Film Review – Sleight
As a movie lover, the best feeling one could have is being caught off guard. When one watches many films over the years, you start noticing patterns, clichés, and tropes emerge. But when a picture can spin something familiar and make it feel fresh, the result can be relieving, rewarding, and even inspiring. The story within Sleight (2016) is not exactly new – in fact many of the elements in it are actually well worn. But J.D. Dillard (director/co-writer) and Alex Theurer (co-writer) craft it from such a unique perspective that it felt like I was watching all of them for the first time. I wouldn’t go so far as to say it’s a great film, but it’s a darn good one, and deserves to be seen by a larger audience.
What makes Sleight so interesting is that it’s hard to peg down. Part noir and part sci-fi thriller, I found myself trying to figure out what kind of movie it was early on, and that is a good thing. Dillard and Theurer’s narrative tells the story of a young kid stuck in a bad situation. One of the defining aspects of noir is desperation: characters wanting something so badly that they’ll go to any lengths to achieve it. That’s what happens with our protagonist, Bo (Jacob Latimore). Bo is a young street magician trying to make his way in Los Angeles. We learn that he is a scientific wunderkind, winning awards for his engineering prowess. However, that potential gets sidetracked with the death of both of his parents, leaving him to tend for himself and his younger sister, Tina (Storm Reid). The only help Bo gets is from his next door neighbor (Sasheer Zamata).
Bo tries to make ends meet by performing his magic, but the money doesn’t come fast enough. As a means to keep food on the table and a roof over their heads, Bo works as a delivery boy for the small time drug dealer, Angelo (Dulé Hill). As Bo’s intelligence and efficiency shows itself, the more Angelo forces him to take dangerous jobs. It’s the classic story of getting in too deep. When you need money right away, you do whatever is necessary, but the further you dive into the criminal underworld, the harder it is to get out. Dulé Hill – whom I remember from the television shows The West Wing and Psych – doesn’t really come off as that intimidating a figure. He’s almost too suave and sophisticated to play such a loathsome character. But the writing compliments him by intensifying the positions Angelo puts Bo in. The most tension comes when Angelo forces Bo to inflict a punishment on a rival drug dealer. The writing, direction, and acting (especially the reactions from Jacob Latimore) tell us all we need to know about the kind of person Angelo is.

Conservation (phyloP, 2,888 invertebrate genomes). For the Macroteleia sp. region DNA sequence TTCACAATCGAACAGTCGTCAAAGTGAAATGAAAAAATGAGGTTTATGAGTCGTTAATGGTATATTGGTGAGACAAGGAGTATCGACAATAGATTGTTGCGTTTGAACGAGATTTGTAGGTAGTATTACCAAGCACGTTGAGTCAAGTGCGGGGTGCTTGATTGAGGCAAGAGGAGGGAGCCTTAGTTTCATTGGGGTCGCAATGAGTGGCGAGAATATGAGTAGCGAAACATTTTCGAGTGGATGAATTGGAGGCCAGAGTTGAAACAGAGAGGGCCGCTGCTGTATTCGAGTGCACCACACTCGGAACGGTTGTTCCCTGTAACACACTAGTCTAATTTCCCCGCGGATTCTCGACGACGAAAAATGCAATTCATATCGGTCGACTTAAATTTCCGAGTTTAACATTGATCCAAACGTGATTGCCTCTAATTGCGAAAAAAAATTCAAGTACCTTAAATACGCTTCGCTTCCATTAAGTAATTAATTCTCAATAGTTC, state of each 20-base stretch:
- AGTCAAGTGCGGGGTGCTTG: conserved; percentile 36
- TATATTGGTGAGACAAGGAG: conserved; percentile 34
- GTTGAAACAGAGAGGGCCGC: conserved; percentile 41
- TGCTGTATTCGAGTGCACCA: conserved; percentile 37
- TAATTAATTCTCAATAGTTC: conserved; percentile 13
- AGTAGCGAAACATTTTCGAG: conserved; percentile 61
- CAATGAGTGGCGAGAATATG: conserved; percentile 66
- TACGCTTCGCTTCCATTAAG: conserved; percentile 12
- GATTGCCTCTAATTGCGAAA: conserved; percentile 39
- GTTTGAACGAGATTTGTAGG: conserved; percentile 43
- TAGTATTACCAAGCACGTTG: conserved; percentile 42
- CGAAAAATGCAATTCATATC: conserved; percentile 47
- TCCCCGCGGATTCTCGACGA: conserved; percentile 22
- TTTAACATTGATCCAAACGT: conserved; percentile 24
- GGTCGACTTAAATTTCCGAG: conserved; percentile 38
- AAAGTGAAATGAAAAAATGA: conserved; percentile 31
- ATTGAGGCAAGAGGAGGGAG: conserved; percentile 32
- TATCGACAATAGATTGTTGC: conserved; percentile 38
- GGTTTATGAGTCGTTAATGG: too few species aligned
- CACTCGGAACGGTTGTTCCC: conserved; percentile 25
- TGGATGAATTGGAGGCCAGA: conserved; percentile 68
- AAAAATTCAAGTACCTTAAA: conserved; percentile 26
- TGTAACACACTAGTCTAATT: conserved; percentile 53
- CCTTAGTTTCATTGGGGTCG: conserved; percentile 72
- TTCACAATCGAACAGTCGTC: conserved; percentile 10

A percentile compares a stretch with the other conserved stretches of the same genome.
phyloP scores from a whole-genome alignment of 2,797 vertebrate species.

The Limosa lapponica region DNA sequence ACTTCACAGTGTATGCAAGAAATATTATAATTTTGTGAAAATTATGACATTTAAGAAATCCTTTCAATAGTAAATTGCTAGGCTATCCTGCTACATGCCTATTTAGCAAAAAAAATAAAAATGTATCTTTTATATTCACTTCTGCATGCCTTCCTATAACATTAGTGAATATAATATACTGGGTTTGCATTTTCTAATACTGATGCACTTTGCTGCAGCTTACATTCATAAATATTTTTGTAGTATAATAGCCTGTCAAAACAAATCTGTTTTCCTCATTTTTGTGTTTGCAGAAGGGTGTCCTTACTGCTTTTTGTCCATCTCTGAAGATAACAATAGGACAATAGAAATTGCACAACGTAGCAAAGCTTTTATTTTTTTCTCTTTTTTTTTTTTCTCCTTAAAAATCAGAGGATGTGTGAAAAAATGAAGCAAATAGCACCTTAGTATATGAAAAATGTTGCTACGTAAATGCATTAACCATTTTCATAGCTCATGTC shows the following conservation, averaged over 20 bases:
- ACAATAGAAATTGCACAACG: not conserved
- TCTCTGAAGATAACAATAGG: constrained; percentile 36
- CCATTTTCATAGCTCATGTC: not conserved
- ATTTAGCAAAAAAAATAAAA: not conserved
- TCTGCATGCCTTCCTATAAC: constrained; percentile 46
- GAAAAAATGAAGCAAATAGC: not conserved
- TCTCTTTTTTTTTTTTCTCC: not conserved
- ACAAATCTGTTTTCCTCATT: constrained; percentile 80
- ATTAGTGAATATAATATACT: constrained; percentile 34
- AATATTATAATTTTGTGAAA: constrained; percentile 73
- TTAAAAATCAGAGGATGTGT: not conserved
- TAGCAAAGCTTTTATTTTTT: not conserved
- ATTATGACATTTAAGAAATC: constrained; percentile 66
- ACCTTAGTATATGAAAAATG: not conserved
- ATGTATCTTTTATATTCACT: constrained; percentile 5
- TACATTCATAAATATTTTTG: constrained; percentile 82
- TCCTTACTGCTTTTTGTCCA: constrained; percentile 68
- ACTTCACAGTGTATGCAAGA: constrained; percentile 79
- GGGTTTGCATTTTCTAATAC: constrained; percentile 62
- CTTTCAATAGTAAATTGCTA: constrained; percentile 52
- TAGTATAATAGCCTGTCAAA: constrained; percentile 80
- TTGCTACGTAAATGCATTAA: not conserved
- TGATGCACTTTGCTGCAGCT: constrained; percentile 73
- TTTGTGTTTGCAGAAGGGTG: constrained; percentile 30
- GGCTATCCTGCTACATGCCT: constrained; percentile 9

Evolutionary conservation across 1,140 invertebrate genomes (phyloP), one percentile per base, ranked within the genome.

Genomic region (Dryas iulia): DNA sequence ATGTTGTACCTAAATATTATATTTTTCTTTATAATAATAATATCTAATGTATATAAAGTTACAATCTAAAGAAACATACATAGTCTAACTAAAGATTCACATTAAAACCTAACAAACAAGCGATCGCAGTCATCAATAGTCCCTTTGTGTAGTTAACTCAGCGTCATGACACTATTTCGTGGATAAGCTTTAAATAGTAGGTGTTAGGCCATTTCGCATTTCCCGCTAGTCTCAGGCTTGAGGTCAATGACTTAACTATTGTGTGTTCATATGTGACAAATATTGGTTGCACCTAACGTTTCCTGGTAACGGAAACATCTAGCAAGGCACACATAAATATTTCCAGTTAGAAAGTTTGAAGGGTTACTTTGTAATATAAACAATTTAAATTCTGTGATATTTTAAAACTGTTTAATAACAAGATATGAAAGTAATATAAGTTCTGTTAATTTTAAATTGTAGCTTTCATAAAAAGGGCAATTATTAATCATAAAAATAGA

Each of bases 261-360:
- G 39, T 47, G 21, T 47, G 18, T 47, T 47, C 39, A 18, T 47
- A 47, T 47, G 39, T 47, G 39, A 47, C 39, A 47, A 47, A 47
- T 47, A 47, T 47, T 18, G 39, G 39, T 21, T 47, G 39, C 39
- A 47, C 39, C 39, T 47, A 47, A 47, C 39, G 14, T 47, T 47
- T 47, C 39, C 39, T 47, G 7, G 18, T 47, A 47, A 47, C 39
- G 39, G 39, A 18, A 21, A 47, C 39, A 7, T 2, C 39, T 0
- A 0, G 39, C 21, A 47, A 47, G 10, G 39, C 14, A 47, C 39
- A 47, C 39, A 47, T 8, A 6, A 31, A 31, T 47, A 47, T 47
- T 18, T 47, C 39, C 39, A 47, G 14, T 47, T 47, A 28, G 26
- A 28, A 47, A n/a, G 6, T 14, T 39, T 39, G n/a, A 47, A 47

The main plot is told fairly straightforward, with Bo trying to get out of his predicament. Dillard’s direction has a very energetic tone without being overbearing. Even when he elects to go for more stylized sequences, it has a grounded, gritty aesthetic. He never loses sight with his directorial choices either – everything benefits Bo’s central motivation. Yes, Bo works for a criminal, and he does some very bad things. From an outsider’s perspective, someone might look at him and automatically tag him the wrong way. But Dillard never glorifies these acts. He goes deeper, allowing us to see Bo as a developed character instead of a stereotype. We understand that Bo is placed under tremendous pressure, as a person in his position would be. A nighttime talk with his girlfriend Holly (Seychelle Gabriel) reveals Bo’s true morality and his guilt over the things he has done, and what he needs to do to set things right.
What that is will either make or break an audience. Most of what I described so far fall into the noir/thriller side of Sleight. In the third act, things start to turn toward the sci-fi category. Admittedly, much of what happens will take some stretching of believability. I won’t describe what Bo does, because even I had to turn my head and squint my eyes a bit to not call shenanigans on this particular choice. But I will say that Dillard and Theurer do enough to reinforce this notion throughout the plot. It’s not as though it came out of nowhere and blindsided us. Dillard and Theurer constantly build up to it, so that when it does happen we may be surprised, but we can see how the narrative’s trajectory got us to that point. Within this “universe,” the choice is acceptable despite how ridiculous it may be because the characters are developed well enough for us to see how they could pull off such a stunt.
In a time where big budget blockbusters dominate the mainstream, here is a picture that keeps up with the big boys and in some ways surpasses them. When you don’t have enough money to clog the screen with explosions and CGI effects, you’re left with characters, dialogue, and plotting. It’s the little details that count, and Sleight is a strong example of that.